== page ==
Burnside had ignored requests to reinforce the Federals in Chattanooga, but as Longstreet advanced toward him he determined to go out and engage him, and fall back slowly to Knoxville, thereby ensuring that Longstreet did not return quickly to aid Bragg. Longstreet's movements were hampered by problems with the railroad, but finally his men were dropped off at Sweetwater, halfway to Knoxville, on November 12. Then commenced a race between the Confederates and Burnside, who had advanced as planned.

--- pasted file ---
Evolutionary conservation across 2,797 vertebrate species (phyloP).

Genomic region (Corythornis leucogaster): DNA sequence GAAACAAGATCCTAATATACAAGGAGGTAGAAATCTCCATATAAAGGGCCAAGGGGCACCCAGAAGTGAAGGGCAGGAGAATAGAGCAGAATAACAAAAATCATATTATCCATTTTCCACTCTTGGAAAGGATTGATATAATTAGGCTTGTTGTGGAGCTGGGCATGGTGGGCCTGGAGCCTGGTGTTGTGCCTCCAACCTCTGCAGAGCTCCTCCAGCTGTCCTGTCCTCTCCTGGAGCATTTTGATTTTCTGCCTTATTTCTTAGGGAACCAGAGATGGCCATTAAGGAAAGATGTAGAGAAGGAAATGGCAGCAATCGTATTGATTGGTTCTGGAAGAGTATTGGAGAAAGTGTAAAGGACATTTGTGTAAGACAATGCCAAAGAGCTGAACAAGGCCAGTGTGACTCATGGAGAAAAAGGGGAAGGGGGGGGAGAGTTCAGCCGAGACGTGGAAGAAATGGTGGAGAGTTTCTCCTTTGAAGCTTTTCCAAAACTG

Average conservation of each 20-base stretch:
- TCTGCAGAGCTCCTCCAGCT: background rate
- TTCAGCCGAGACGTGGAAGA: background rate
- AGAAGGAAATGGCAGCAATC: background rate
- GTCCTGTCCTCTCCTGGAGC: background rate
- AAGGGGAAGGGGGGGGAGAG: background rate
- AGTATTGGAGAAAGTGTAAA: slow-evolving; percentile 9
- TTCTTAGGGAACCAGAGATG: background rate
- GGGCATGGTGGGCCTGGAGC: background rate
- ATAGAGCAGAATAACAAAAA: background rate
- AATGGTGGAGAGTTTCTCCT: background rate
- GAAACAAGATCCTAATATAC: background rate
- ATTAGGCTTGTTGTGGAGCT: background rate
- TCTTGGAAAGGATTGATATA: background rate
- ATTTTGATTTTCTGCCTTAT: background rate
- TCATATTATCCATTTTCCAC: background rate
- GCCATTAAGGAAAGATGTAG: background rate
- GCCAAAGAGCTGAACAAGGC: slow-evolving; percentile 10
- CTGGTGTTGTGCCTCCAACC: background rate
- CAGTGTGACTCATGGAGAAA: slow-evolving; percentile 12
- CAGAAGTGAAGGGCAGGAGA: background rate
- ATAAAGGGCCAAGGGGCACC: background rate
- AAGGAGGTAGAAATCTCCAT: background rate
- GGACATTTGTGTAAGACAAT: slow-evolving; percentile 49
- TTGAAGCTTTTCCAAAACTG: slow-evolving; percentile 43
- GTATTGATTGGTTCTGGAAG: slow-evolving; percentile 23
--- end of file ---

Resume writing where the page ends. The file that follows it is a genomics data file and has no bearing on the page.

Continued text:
The two armies first seriously engaged each other on November 16th, 150 years ago today. The armies marched on parallel roads towards Campbell's Station. Whoever arrived first would control the route to Knoxville. The Yankees arrived there first, but just fifteen minutes later the Confederates showed up. Longstreet tried to hit the Federals on both flanks, and although the Union right was driven back, the attack on the left did not materialize. Burnside ordered his men to fall back, but they had won the first section of the race, and were able to continue on the road to Knoxville. In this fight the Federals lost about 400, the Confederates, 570.